The software applications 11B are loaded from the persistent data storage of the platform 9 in to the system memory 11 as dictated by the user (e.g., user interaction with input/output devices or possibly by a script). The software applications 11B, which include an HTTP Processor 13, Presentation Services 15, Web Program 17 and a database 19, cooperate to serve up dynamic web pages (and possibly static web pages as well) in response to requests (which typically conform to a standard protocol such as HTTP) received at an assigned IP address and port number as is well known. The dynamic web pages include information stored (or derived from) data stored in the databases 9.

The HTTP Processor 13 establishes connections to and from the client devices 3. HTTP requests (and possibly other commands, code and data) are received from the client devices over these connections. The HTTP Processor 13, Presentation Services 15, Web Program 17 and a database 19 cooperate to serve up dynamic web pages (and possibly static web pages as well) in response to the received HTTP requests in accordance with predetermined software logic. The software logic provides for collaborative product evaluation as will be described in more detail below. The Presentation Services 15 is a facility that enables delivering dynamic content to client browsers. Preferably, the Presentation Services 15 support Active Server Pages, JavaServer pages, server-side scripting such as Perl, CGI, PL/SQL scripting, etc. The HTTP Processor 13 and the Presentation Services 15 may be realized by commercially available HTTP web servers, such as the Apache Web Server, Microsoft Internet Information Server, and Sun ONE Web Server. In the preferred embodiment, the HTTP processor 13, Presentation Services 15, Web Program 17 and the database 19 are persistently stored and executed on the same computer processing platform 9. Alternatively, these application components can be distributed over multiple computer systems, which can be coupled together via a LAN, WAN, or the Internet as is well known.

The HTTP Processor 13 and the Web Program 17 provides for login and authentication of users as described below. Such login and authentication can utilize password-based authentication, services-based authentication (e.g., Microsoft Passport authentication), certificate-based authentication, or any other authentication scheme.

The core of the web server 5 is the database 19, which maintains the following information preferably in the form of relational tables as described below:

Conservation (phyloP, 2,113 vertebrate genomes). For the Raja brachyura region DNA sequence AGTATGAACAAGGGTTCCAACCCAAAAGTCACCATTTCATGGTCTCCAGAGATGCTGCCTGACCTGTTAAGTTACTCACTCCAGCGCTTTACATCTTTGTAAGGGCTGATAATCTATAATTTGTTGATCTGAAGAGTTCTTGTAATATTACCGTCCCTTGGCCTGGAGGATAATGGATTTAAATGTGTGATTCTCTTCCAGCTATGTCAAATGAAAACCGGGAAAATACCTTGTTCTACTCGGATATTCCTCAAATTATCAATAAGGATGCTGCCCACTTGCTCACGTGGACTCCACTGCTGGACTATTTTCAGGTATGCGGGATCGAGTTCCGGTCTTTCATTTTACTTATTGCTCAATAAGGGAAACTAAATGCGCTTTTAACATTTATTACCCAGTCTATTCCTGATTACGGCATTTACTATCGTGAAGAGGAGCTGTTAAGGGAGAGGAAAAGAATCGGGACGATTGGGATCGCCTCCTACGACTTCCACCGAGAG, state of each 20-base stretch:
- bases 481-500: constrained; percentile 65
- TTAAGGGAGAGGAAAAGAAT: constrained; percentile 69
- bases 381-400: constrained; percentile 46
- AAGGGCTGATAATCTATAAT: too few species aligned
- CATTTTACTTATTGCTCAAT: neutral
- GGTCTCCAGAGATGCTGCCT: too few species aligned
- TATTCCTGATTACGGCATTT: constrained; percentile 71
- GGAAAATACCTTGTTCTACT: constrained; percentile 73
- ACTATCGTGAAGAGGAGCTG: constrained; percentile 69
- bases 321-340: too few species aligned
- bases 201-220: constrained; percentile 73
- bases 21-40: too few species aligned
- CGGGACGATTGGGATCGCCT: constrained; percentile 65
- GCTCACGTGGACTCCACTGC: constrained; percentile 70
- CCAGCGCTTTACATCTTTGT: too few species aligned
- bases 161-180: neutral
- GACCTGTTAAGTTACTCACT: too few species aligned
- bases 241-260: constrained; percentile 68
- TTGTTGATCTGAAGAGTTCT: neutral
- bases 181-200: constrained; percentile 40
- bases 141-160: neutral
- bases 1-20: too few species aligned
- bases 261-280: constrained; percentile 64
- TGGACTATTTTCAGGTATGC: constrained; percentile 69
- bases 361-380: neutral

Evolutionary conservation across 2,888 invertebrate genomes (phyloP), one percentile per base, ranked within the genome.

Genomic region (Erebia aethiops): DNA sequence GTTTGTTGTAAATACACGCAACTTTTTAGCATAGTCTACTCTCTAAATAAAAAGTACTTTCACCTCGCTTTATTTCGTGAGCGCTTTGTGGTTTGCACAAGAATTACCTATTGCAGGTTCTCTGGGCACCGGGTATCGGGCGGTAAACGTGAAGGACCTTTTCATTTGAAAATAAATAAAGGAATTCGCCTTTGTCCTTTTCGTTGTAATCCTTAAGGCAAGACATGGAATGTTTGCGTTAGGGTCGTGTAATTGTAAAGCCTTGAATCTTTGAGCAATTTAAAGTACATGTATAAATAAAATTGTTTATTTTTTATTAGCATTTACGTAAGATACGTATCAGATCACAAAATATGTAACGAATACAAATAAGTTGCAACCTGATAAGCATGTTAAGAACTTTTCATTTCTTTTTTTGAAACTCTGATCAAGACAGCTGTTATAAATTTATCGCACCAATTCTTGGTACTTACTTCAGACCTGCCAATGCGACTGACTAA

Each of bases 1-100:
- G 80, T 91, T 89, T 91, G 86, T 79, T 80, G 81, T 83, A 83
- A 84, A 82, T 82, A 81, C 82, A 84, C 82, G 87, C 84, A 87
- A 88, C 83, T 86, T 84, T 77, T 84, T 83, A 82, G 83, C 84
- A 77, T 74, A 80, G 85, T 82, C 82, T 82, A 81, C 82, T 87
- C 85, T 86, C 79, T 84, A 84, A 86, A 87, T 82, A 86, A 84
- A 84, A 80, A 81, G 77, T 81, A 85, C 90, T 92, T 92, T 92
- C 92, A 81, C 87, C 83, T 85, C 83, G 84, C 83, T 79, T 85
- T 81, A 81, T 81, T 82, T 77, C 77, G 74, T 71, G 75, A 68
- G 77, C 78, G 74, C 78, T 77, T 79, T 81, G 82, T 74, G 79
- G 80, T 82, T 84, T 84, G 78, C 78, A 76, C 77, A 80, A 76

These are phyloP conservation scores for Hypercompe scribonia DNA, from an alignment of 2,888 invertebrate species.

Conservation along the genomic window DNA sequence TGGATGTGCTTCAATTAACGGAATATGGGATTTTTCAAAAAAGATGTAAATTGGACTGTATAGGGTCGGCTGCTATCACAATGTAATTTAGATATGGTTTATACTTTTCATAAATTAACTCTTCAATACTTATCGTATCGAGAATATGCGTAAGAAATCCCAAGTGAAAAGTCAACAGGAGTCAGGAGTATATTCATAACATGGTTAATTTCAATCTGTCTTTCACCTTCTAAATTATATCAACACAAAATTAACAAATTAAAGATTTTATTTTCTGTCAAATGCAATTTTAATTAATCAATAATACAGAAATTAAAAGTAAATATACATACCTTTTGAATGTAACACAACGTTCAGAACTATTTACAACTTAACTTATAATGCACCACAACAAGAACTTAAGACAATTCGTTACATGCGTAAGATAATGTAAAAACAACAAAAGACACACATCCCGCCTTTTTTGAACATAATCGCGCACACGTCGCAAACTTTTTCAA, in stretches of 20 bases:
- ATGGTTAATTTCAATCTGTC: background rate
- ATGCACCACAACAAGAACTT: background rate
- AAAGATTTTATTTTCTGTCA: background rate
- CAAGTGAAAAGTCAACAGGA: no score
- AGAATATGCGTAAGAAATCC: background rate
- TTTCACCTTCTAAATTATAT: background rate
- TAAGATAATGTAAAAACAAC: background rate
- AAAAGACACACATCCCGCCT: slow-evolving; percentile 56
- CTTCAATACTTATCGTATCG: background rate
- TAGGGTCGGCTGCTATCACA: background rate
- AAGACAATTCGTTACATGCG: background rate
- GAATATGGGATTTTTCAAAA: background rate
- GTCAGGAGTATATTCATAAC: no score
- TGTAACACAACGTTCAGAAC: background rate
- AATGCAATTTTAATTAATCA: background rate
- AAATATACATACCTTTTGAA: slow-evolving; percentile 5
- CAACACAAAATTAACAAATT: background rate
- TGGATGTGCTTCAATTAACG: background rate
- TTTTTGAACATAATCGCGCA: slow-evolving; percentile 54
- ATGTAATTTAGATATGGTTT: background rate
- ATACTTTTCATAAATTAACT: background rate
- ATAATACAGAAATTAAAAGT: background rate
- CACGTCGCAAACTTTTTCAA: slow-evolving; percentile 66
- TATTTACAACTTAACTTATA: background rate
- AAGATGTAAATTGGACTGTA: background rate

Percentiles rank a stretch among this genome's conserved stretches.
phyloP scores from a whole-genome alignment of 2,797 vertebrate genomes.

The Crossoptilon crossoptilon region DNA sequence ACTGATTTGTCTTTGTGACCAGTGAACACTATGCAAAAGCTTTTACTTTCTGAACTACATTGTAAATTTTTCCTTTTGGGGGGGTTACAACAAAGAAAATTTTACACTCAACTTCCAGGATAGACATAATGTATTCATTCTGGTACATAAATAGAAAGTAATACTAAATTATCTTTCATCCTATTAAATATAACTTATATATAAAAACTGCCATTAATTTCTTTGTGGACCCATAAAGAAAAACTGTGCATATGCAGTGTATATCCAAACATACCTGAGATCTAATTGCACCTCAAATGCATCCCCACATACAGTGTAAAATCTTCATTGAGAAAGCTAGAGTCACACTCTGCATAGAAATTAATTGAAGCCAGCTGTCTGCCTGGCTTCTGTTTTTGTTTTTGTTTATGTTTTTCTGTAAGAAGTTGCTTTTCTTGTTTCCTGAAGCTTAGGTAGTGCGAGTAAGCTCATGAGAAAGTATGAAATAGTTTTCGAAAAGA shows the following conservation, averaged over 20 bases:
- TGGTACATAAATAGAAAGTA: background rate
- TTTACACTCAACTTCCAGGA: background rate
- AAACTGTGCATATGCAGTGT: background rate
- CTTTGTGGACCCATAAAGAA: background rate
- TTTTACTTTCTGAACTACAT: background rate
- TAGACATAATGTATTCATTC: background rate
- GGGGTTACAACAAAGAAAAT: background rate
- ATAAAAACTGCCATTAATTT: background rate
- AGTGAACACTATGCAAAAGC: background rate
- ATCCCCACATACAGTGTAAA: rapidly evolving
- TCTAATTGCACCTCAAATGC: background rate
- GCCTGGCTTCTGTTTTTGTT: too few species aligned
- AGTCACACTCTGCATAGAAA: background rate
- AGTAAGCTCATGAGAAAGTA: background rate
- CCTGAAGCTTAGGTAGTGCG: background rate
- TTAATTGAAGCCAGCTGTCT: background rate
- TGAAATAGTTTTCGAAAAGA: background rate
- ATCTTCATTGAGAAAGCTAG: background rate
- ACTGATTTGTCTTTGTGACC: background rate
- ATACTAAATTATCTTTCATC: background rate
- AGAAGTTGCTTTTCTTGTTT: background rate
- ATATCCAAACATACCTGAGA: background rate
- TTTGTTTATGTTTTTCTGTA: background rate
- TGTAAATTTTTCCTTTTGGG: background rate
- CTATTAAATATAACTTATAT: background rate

Feature Data: data defining feature levels pertaining to the functional capabilities of a product. A feature level may represent a specific product function (i.e. “number of transmission gears”), a group of related product functions (i.e. “transmission”), or a group of other feature groups (i.e. “handling”). In the preferred embodiment, the feature data is stored as a relation table that contains a record for each possible features level. Each record contains a unique feature ID number; a feature name; and a brief description of the feature and its potential significance.

Product Data: data for products that can be evaluated by users the system. In the preferred embodiment, the product data is stored in a relational table that contains a record for each product. The record includes a unique product ID number; the product name; and a brief description of the product.

Definitions Data: data that defines hierarchies of feature instances constituting actual products. In the preferred embodiment, the definitions data is stored in a relational table that contains a record for each node in these hierarchies. The record includes a unique definition ID number; the ID number of a feature in the Features table; the ID number of the product that this node is a member of; and the ID number of the parent definition node (which is zero if the node is the root of the hierarchy).

User Data: data for users who have identified themselves. In the preferred embodiment, the user data is stored in a relational table that contains a record for each such user. The record includes a user ID; a nickname; a password; an email address; a “karma” quotient representing the credibility that the user has established, based on criteria described below; the number of moderation points the user currently has available, and the date and time on which they were granted; the date and time when the user registered with the system; the moderation threshold at which the user prefers to view ratings; the number of tokens that the user has accumulated (these are used by the moderation mechanism to determine when to assign moderation points to a user as described below); the number of feature ratings pages that the user has recently read; and the total number of ratings that the user has submitted. The first record is reserved for a pseudo-user with the nickname “Anonymous” to which all anonymous ratings are attributed.